Most of the incumbents on the Green Park Board of Aldermen ran unopposed in the election April 6, including Ward 2 Alderman Matthew Farwig, who was elected to his second term unopposed. As a newcomer, he was first elected against opponent Donald Lattray in 2019.
Farwig first ran for office due to the cut-through traffic on Ronnie Hills.
“It’s been an ongoing issue for 20-plus years and it’s still an issue,” said Farwig, who also wants to “keep Green Park an attractive and safe place to live … and a beneficial place to do business as well.”
Farwig, who works as a project developer for a company that markets, designs and sells solar panels, moved to Green Park six years ago with his wife, Rebecca. Both grew up in South County — he graduated from Mehlville High School and she graduated from Oakville High School.
Some of his favorite things about Green Park are its size and its residents.
“Every neighbor across the city that I’ve met are very friendly, nice people to live around. Our access to Blake Snyder Park and Grant’s Trail is unique to have,” said Farwig. “We have a local government body that people can come up and voice their concerns … versus going to Clayton.”
Part of Farwig’s first term was learning how meetings are run and bills are passed.
“That was all brand new to me, essentially,” said Farwig. “There was a lot of learning to do and getting to know the community better.”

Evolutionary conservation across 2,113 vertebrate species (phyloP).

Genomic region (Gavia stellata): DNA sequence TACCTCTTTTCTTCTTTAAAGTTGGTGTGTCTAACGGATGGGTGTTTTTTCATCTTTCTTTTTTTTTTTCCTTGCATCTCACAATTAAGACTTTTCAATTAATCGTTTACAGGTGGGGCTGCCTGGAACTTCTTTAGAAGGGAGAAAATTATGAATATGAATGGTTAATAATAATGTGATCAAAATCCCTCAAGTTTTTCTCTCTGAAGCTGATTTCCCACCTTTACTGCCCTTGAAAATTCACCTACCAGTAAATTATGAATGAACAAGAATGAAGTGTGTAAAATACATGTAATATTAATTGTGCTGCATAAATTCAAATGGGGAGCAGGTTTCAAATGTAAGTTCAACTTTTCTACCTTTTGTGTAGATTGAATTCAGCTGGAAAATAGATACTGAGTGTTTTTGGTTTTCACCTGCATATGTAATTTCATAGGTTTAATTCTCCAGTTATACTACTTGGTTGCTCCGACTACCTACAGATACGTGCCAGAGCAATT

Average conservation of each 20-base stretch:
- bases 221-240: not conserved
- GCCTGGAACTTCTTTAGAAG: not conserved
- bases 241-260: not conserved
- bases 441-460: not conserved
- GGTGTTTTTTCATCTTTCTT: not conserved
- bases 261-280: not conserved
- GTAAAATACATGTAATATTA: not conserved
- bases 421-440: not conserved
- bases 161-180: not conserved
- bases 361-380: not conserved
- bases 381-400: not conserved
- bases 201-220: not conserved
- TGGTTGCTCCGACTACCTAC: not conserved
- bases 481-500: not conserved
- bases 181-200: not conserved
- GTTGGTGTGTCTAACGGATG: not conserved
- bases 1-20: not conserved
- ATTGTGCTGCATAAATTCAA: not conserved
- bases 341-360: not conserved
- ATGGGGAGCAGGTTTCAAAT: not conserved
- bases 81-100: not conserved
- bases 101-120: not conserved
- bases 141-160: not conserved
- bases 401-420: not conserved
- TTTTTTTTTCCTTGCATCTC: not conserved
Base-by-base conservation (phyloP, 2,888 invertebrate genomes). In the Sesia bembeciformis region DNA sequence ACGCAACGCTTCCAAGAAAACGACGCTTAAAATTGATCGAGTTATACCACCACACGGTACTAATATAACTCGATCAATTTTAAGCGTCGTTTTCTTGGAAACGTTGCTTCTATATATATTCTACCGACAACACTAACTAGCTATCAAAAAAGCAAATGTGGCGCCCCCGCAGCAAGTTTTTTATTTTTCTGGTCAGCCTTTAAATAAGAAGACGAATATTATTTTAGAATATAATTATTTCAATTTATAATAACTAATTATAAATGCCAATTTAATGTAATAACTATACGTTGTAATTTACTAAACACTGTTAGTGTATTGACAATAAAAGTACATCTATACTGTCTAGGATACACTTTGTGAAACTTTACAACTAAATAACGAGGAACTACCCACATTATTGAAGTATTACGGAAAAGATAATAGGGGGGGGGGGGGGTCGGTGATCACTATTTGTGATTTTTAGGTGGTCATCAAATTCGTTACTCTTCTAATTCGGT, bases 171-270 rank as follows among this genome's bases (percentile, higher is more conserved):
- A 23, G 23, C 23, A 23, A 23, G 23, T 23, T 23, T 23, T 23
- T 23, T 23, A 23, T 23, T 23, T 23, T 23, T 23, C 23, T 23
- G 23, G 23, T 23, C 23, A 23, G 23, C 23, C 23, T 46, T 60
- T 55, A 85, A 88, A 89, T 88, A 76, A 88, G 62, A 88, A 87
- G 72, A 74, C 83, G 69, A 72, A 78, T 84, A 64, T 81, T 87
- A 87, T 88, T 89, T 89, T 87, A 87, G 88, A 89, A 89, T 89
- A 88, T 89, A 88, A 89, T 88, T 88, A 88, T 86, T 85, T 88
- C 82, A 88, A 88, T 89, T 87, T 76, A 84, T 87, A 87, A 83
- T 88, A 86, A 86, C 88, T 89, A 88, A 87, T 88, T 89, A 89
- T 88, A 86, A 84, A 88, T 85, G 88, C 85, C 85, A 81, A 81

Farwig’s first term was also largely remote, after the COVID-19 pandemic forced meetings to go virtual last March.
The new alderman has worked with the other new Ward 2 alderman, Ronald Slattery, to secure two light-up stop signs for Ronnie Hills to address people who cut or speed through. That is in addition to two similar signs on Green Park Road: “It doesn’t give people the out of saying they can’t see stop signs. Speeding traffic in other neighborhoods in Ward 2 (are other concerns) and both sections of this ward don’t have sidewalks or street lights, so we’re just trying to come up with something more cost effective” in addition to citywide plans to improve accessibility like the expansion of Mueller Road.
Outside of Farwig’s ward, his broader vision involves promoting Green Park’s amenities while balancing the city budget.
“I want to continue to make it a place for people to move to. … We’re open to what the people want, not just what the people on the board want,” Farwig said. “I’m impressed with what the city is able to maintain even with COVID. We invest money wisely.”